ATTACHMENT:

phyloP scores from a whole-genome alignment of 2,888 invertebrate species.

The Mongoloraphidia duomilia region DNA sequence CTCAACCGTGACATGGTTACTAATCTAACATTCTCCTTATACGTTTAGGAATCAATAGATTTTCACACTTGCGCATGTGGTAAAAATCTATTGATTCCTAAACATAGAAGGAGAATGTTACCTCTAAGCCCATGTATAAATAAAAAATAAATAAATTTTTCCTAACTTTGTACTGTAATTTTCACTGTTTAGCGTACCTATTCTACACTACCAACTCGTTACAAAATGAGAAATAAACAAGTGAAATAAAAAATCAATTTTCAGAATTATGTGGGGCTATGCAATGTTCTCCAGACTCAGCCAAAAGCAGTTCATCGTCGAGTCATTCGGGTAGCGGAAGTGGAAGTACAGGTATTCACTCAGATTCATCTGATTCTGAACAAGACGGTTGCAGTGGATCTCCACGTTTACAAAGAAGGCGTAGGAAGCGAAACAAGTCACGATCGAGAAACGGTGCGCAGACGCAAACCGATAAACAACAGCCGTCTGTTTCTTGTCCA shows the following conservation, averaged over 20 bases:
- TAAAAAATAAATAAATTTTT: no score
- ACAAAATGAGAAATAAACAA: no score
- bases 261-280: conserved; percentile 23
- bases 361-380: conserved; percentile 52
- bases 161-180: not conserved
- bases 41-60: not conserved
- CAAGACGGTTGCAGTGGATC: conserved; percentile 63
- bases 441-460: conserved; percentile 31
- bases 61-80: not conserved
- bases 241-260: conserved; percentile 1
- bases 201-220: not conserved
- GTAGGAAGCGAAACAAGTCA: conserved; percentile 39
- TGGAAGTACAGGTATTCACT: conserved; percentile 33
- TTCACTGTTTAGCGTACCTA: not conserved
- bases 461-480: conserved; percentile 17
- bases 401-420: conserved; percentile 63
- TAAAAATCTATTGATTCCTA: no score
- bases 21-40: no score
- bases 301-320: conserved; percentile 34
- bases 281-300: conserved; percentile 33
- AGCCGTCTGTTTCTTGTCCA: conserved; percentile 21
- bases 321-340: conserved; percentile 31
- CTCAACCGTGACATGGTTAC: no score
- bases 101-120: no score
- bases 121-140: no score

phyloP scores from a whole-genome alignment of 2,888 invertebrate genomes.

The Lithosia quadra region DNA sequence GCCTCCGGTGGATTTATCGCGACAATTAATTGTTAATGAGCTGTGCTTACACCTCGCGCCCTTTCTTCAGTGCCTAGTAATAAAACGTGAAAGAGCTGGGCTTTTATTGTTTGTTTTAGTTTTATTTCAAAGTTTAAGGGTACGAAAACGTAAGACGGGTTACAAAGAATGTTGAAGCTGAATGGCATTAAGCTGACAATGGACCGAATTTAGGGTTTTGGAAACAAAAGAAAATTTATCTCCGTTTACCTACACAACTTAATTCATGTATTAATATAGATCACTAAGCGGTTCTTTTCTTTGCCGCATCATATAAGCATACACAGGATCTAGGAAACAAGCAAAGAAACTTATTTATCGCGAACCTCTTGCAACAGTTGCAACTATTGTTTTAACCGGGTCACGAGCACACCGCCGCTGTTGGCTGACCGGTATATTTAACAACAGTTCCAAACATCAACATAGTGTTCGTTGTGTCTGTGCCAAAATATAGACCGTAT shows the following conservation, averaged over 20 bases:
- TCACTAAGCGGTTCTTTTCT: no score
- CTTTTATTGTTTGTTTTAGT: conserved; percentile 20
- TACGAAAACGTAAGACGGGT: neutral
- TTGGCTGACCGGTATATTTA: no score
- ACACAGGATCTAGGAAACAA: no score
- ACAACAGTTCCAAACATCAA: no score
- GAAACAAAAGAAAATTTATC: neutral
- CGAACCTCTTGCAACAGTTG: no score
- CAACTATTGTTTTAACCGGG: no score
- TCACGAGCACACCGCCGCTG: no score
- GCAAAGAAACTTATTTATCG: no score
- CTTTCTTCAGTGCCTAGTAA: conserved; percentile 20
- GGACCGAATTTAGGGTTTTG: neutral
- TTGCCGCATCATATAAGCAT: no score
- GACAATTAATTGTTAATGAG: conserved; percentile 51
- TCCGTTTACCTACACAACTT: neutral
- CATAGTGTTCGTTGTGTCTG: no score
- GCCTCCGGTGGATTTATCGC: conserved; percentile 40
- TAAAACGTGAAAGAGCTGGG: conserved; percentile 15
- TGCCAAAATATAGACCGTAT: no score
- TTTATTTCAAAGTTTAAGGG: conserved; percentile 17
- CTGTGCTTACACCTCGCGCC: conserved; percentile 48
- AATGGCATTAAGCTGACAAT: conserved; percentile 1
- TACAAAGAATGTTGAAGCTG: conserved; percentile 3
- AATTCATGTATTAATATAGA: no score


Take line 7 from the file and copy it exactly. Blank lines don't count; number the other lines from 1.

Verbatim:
- bases 161-180: not conserved